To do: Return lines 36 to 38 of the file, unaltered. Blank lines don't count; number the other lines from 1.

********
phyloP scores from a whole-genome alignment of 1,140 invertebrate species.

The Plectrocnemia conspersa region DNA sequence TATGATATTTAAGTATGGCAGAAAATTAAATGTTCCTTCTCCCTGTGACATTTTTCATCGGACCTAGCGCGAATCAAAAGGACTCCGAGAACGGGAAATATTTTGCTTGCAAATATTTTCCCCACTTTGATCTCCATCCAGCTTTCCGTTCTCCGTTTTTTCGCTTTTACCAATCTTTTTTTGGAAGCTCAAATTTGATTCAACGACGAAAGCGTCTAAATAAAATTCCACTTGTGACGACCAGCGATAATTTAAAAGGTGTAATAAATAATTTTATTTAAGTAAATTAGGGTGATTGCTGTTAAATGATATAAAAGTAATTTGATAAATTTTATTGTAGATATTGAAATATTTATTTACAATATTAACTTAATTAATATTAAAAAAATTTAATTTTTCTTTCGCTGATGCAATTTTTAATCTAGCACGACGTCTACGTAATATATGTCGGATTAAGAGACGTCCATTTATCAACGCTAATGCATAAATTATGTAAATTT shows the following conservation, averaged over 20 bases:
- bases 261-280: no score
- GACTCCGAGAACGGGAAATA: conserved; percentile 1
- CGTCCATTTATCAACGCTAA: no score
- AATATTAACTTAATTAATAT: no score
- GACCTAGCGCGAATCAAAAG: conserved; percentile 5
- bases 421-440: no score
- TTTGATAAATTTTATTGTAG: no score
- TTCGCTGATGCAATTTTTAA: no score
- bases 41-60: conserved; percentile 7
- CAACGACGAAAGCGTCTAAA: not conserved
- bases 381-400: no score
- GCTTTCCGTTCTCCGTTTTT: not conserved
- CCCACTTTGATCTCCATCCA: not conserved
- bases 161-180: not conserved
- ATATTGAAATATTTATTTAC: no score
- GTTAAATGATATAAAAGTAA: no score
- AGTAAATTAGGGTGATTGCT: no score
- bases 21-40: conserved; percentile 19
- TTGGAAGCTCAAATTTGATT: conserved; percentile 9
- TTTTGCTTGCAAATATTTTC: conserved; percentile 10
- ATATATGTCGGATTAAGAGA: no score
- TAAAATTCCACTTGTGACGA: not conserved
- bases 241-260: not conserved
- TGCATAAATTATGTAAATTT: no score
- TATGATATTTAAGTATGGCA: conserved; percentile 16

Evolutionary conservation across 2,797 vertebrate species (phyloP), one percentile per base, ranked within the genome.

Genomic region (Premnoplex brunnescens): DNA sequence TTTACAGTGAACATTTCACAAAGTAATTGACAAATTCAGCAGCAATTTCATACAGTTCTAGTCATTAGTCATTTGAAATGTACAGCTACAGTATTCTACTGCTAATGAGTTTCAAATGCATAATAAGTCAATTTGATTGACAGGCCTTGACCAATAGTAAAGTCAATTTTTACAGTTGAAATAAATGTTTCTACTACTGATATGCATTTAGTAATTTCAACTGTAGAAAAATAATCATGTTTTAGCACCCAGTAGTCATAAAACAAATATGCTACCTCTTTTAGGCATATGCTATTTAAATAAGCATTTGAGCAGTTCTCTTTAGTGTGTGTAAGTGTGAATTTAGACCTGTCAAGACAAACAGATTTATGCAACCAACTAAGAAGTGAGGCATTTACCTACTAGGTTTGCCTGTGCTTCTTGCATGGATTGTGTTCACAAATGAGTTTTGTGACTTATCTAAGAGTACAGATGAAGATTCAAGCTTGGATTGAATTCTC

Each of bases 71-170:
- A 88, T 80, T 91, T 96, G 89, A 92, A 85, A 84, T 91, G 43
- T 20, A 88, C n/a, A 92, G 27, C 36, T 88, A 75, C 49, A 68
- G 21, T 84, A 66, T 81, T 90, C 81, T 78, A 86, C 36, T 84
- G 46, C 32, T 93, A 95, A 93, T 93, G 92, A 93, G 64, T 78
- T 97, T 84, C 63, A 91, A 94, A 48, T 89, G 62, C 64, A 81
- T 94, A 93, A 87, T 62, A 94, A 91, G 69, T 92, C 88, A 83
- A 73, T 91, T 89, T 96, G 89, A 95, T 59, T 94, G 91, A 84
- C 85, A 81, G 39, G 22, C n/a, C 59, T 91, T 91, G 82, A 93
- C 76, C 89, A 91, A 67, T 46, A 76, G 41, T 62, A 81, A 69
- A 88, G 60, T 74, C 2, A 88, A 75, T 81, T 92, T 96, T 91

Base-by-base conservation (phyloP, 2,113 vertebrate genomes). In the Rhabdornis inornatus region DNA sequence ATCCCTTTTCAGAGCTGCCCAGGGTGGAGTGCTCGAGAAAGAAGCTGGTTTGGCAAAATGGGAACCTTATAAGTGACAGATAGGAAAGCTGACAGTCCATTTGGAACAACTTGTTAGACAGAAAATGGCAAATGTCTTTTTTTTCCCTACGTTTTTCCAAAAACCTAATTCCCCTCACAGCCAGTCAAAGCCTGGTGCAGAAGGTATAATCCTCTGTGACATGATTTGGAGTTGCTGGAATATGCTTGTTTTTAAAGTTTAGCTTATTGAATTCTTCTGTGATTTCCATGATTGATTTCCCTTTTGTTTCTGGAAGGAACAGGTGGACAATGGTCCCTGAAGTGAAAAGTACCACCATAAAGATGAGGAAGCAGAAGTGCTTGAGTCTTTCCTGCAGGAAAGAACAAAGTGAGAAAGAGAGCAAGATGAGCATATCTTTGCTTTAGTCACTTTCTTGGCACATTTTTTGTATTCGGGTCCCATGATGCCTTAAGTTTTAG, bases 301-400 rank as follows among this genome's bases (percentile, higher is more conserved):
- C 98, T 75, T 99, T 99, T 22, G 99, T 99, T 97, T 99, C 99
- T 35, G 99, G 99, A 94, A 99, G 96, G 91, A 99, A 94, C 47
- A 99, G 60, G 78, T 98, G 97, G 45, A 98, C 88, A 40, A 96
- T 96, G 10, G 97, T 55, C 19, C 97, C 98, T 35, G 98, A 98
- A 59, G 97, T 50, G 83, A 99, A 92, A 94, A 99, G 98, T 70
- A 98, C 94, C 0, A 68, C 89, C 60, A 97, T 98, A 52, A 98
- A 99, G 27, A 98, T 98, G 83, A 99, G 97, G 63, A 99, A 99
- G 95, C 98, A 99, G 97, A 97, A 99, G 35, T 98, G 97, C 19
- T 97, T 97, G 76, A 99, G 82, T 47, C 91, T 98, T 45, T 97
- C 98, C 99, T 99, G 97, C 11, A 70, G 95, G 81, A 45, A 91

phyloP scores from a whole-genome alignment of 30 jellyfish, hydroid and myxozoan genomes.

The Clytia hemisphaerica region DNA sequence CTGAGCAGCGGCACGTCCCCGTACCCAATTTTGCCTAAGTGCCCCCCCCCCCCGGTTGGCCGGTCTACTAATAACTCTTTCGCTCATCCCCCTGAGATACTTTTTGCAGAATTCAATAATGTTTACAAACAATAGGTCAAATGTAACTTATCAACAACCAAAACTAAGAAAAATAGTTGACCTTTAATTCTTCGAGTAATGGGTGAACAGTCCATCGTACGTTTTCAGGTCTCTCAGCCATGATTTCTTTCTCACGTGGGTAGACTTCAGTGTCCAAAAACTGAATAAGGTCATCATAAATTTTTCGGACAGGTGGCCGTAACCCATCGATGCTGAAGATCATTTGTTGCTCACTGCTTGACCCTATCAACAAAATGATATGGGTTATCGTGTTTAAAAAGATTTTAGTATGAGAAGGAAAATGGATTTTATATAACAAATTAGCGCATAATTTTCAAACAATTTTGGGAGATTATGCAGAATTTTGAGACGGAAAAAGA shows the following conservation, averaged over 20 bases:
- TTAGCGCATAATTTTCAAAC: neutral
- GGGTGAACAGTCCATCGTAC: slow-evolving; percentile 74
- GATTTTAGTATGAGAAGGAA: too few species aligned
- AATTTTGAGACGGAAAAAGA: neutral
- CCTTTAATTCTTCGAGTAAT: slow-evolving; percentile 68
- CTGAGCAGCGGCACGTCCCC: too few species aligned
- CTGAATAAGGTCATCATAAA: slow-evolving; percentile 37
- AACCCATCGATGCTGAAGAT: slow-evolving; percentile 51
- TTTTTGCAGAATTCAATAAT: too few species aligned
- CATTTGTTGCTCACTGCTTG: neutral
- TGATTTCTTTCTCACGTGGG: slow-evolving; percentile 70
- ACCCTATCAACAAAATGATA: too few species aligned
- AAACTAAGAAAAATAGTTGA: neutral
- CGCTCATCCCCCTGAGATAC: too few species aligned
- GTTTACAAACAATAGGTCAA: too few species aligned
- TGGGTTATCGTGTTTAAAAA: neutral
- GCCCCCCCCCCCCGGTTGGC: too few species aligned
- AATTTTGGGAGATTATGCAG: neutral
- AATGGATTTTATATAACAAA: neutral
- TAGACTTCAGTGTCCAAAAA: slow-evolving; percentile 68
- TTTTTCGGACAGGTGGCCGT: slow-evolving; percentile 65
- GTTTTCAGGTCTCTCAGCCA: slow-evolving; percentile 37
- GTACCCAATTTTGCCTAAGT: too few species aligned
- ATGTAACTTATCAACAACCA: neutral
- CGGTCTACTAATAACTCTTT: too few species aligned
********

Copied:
- T 94, A 93, A 87, T 62, A 94, A 91, G 69, T 92, C 88, A 83
- A 73, T 91, T 89, T 96, G 89, A 95, T 59, T 94, G 91, A 84
- C 85, A 81, G 39, G 22, C n/a, C 59, T 91, T 91, G 82, A 93